There are many reasons why Theresa May and her government cannot be trusted to make a Brexit deal and force it through without it being subject to democratic processes.
Theresa May fell into the job of prime minister when Brexiteers fled from that poisoned chalice, and she therefore lacks a mandate. Others at the heart of the Brexit process are, in my view, mediocre MPs linked to a foolish and dishonest Leave campaign.
Furthermore, May has a track record of making a massive mess of important decisions and processes. Whether overseeing the omnishambles of immigration and border control (which helped fuel the mess we face with Brexit) or the embarrassing shambles around Abu Qatada, who ran rings around her and her team of barristers, May has sufficiently proven her ineptitude.
She has also run roughshod over the law, becoming the second home secretary in history to be found guilty of contempt of court, after ignoring a legal ruling to free an Algerian man from an immigration detention centre.
Even if it wasn't for the above, any rational person would assert that the Brexit deal, which could be the UK's biggest decision since World War Two, would need the scrutiny and sanction of the House of Commons, that Sovereign body elected by the people and for the people. But May and colleagues' track record of ineptitude makes it doubly important that this process takes place.
Of course, it is May's ineptitude and brittle arrogance that makes her want to impose a deal without checking that it is what the UK wants. To prefer to make a terrible deal than admit you are wrong would be a reminder of dangerous arrogance we saw in Bush, Blair and are seeing in Donald Trump. Imposing a deal would not be democracy but a dishonest fudge, driven by the hollow narcissism of a poor leader.
Speaking in Denmark, Theresa May said on Monday that EU citizens living in the UK at the point which Brexit is complete would be allowed to stay, as long as UK citizens living elsewhere in the EU would be allowed to stay there. This may be some relief for Brits abroad and workers from EU states here, but will not be music to everyone's ears. Within hours of the Referendum result, it became clear that some people thought it would mean EU citizens would be deported immediately.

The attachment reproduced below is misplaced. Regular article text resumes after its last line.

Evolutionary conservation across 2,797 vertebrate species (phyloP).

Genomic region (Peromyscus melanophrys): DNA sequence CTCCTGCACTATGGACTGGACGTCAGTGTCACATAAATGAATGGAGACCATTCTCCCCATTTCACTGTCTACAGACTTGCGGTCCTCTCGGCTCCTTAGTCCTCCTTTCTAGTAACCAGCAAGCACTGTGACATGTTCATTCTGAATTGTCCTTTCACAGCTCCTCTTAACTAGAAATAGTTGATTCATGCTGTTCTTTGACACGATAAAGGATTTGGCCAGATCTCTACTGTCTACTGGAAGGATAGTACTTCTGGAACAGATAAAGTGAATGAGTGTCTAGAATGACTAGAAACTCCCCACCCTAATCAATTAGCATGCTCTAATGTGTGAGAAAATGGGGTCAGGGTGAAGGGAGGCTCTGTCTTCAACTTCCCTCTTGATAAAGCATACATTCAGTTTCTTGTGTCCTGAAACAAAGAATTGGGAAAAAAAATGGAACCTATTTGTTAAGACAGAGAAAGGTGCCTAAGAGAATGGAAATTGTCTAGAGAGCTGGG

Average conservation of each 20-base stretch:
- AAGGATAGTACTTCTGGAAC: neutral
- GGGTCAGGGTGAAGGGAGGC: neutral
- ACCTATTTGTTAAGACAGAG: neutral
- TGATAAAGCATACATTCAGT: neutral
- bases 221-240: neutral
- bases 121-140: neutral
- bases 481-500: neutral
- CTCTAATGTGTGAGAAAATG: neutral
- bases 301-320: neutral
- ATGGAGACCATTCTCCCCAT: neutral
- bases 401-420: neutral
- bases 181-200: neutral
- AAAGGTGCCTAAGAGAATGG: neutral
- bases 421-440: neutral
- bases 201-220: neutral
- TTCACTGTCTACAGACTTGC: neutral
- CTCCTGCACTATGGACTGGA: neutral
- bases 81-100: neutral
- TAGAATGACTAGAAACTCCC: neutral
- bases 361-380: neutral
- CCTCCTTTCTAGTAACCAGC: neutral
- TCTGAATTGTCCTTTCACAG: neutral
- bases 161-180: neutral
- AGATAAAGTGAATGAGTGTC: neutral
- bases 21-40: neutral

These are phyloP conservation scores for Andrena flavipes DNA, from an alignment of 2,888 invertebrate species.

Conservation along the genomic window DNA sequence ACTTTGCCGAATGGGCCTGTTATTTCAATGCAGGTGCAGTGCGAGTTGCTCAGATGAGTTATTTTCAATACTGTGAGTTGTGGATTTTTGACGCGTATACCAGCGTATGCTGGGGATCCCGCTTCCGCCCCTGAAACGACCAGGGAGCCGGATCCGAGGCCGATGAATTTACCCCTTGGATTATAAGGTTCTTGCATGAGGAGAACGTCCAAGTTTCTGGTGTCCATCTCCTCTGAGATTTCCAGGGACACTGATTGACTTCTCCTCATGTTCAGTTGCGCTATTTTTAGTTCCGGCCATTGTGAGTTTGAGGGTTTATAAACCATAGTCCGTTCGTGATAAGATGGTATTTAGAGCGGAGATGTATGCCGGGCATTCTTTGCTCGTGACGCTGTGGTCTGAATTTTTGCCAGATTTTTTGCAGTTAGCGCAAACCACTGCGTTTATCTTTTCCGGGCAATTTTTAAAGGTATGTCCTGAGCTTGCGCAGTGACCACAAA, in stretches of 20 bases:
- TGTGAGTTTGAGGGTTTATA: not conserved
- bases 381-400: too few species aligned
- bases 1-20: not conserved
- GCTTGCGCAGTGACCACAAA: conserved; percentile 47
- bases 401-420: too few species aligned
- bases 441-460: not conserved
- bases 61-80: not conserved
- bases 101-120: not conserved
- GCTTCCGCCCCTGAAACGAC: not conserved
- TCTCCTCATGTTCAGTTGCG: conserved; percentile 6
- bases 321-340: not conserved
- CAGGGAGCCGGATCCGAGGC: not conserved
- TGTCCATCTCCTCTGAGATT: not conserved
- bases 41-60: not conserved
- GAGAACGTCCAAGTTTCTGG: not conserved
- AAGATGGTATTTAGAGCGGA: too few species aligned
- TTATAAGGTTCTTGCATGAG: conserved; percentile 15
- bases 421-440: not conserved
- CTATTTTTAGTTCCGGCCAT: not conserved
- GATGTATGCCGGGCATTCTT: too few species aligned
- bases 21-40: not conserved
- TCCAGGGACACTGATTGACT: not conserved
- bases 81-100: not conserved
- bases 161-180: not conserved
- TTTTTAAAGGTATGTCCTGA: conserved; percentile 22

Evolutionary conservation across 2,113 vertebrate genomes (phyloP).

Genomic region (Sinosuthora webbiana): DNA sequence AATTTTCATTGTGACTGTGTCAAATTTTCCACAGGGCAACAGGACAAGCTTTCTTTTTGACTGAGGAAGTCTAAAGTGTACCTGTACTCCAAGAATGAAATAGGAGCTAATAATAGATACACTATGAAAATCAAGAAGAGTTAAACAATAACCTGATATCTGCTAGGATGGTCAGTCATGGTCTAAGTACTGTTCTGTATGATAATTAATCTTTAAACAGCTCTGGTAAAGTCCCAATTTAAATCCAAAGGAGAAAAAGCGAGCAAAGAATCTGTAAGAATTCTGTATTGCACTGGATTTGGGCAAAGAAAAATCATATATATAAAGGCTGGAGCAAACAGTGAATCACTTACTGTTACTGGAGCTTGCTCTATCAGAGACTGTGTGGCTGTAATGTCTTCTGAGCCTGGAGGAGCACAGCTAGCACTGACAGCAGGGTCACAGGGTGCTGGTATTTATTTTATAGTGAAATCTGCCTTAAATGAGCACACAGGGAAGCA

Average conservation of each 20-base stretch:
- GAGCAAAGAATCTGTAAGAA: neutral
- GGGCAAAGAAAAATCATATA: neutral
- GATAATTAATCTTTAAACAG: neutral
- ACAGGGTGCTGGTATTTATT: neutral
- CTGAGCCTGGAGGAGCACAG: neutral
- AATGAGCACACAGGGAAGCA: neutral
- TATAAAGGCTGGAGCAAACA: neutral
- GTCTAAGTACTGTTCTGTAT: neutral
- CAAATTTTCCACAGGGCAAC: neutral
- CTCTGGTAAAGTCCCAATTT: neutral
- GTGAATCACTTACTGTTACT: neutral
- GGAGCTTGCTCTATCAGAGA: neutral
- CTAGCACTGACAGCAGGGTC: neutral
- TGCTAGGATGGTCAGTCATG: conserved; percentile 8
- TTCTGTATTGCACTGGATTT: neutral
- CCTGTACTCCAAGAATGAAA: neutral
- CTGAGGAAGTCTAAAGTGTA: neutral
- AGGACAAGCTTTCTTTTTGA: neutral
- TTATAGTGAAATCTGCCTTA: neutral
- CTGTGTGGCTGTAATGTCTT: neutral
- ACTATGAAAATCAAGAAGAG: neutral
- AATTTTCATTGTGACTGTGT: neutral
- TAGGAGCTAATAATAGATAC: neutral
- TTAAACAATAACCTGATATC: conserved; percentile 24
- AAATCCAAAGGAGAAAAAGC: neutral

This is an illustration of how different people voted for different things, which emphasises the need for Commons debates and a vote. If people were voting to leave because they thought it would eject immigrants already here, give billions to the NHS or increase their chances of prosperity, they were cruelly misled.
No credible economist I've heard of expects the UK to be better off as a result of leaving the EU, and measures have already been taken to reduce the risk of the economy nosediving--as Sterling already has. Brexit is at least two and a half years away, yet the pound in relation to the US dollar has already plummeted to the lowest level it has been since former Beatle Paul McCartney was singing with a choir of imaginary frogs.
A bad Brexit deal would mean tariffs on trade dramatically pushing up prices for food and other essentials. In pushing for Brexit, prominent Tories made much of the fact that we buy more from EU counties than we sell to them. This imbalance of trade was never a good thing, but it would become catastrophic for British families if we find prices of necessities shooting up.
However, despite the huge risks to the UK if she fails to get a good deal, Theresa May is refusing to consider a House of Commons vote on it. Jeremy Corbyn, former Labour leader Ed Miliband and prominent Tory Dominic Grieve are among the growing cross-party movement calling for a Brexit deal to go through Parliament. It is an issue that is uniting the Labour Party. Big business, which to a large extent bankrolls the Tory Party, also has cause to be alarmed at the prospect of May ending up with a poor deal, such as a 'hard Brexit'.
As splits in the Conservative Party get bigger and pressure mounts from key stakeholders, it is questionable that May, already appearing out of her depth, will be able to keep her head above water. The currents swirling around her will only get stronger and the water will keep rising.
Brexit secretary David Davis faced howls of derision in Parliament on Monday when he tried to outline how MPs will and won't be involved with the Brexit deal. He began by suggesting that a process that disallows a Commons vote on the deal would actually empower parliamentarians. This clunky Orwellian spinning didn't go down well with MPs on both sides of the house. His bumbling approach makes it extremely hard to imagine a good deal for the UK within the two-year negotiation period.
There are Leave voters, as well as Remainers, who believe that the team chosen to deal with Brexit is so poor that it was deliberately selected to thwart the process. Though an amusing idea, I'm not convinced that this is true. However, whether by design or ineptitude, what we have seen from Theresa May and her team so far hasn't lifted her from the characterisation of Queen of the Omnishambles.
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